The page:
This is an article from the American Meteorological Association explaining the role the oceans play in our climate. It is rather long, however it is a good explanation of how the ocean currents affect our weather. The ocean is just another piece of the puzzle albeit a large one when figuring our forecasts. I hope you take the time to read it and see how it figures into the big picture on how our atmosphere works.
This is all explained in one of the books I have also by the AMS which covers all aspects of the weather and how everything works – luckily I found this article on the AMS website which was freely available for publication.
The lower atmospheric circulation and the upper oceanic circulation are closely linked, with the sun being the ultimate source of energy for both circulations. Unequal heating of the atmosphere produces atmospheric circulation and wind. The wind blowing over the surface of the water drives the ocean’s major surface currents. These currents, along with the wind, transfer heat from tropical regions, where there is a surplus, to polar regions, where there is a deficit. The ocean, in turn, releases energy to the atmosphere, which helps maintain the general atmospheric circulation.
The main features of the wind-driven surface circulation are the large, roughly circular current systems, called gyres, which are found in most ocean basins. Driven by the prevailing wind systems and deflected by continental boundaries and Earth’s rotation, the gyres help to redistribute heat from low to high latitudes. Along the western margins of ocean basins, warm ocean currents, such as the Gulf Stream, transport heat poleward. The meanders of these fast moving currents give rise to large rotating warm and cold water rings which are similar to high and low pressure cells observed in the atmosphere. Along the eastern margins of the major ocean basins, currents, such as the California Current, transport cold water to the lower latitudes.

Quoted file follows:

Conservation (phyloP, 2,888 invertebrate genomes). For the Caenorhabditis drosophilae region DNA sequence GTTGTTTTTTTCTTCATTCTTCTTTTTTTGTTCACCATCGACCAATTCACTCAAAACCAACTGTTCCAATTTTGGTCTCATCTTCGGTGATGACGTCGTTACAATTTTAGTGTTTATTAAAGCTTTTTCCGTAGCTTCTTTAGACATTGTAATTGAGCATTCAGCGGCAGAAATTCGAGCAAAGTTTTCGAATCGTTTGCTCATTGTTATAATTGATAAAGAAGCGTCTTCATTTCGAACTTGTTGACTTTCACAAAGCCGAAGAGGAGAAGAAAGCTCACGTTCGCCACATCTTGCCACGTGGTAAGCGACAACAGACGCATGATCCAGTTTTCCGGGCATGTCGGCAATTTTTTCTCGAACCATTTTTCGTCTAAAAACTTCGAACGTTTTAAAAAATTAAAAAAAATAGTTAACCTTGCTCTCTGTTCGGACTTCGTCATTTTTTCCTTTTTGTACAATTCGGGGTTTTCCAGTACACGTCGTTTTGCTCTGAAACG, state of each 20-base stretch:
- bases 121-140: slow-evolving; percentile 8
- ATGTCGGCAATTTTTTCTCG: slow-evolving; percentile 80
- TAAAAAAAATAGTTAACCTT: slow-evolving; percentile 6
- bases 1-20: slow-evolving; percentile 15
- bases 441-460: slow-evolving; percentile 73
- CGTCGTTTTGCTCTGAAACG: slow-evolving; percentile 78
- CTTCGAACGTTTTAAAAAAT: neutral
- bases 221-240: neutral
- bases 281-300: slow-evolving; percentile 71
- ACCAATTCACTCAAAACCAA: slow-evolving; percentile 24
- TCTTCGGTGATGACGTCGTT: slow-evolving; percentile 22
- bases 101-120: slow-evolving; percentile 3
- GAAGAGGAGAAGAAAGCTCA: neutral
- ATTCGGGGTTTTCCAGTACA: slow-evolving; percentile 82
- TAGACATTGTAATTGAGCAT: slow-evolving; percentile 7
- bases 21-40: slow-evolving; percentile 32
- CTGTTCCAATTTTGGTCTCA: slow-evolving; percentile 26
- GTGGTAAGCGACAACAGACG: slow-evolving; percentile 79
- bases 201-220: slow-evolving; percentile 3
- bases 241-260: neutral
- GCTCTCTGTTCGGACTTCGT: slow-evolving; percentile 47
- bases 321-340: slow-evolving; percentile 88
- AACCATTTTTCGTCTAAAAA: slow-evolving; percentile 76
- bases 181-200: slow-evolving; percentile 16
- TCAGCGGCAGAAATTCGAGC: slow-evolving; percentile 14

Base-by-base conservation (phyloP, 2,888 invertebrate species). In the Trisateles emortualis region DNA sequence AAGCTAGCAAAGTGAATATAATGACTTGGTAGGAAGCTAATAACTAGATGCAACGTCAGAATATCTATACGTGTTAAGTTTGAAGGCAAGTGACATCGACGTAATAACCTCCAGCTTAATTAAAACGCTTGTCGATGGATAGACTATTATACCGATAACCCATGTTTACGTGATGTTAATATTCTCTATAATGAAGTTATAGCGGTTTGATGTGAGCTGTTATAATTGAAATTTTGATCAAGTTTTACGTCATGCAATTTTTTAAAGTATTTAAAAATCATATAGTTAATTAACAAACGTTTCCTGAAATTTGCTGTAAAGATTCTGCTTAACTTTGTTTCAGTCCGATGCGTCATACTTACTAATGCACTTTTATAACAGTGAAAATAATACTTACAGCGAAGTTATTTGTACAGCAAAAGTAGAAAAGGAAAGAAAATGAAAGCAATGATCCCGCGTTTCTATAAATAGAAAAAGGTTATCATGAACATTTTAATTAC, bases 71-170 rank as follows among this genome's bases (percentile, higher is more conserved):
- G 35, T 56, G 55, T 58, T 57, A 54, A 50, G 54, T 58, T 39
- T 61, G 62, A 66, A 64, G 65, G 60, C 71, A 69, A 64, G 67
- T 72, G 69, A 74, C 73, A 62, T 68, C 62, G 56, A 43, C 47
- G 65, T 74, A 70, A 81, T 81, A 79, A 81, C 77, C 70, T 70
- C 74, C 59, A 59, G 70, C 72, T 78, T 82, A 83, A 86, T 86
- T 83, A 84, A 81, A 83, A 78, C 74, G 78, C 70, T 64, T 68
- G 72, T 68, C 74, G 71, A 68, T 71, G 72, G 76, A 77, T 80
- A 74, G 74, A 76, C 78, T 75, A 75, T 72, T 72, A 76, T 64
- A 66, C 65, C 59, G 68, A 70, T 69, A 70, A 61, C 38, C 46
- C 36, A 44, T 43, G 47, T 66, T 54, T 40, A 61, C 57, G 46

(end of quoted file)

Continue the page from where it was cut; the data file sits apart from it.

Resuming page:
Related to the gyre circulation patterns are other surface circulation features. In the land-locked higher latitudes of the Northern Hemisphere, the prevailing winds drive smaller gyres which redistribute heat to the polar regions. In the higher latitudes of the Southern Hemisphere where there are no blocking continents, strong westerly winds drive the largest volume surface current in the world around Antarctica. Limited by land boundaries, the surface circulation in the northern Indian Ocean actually reverses itself, driven by the seasonally reversing monsoon winds.
Along with widespread horizontal currents at the surface of the world ocean, there are limited regions where vertical circulation is set in motion by persistent winds. In some coastal and equatorial regions, the wind transports warm surface water away from the coast or equator, to be replaced by water from below. This process, called upwelling, brings to the sunlit surface cool, nutrient-rich water which can lead to an increase in biological production. Recent research is investigating the global connections between the wind-driven surface circulation and the density-driven deep circulation. This is a possible mechanism by which small changes in the surface circulation can influence not only the weather, but climate and climate change.
The Role of the Sun
1.The Sun is the ultimate source of energy that brings about the surface circulation of the ocean.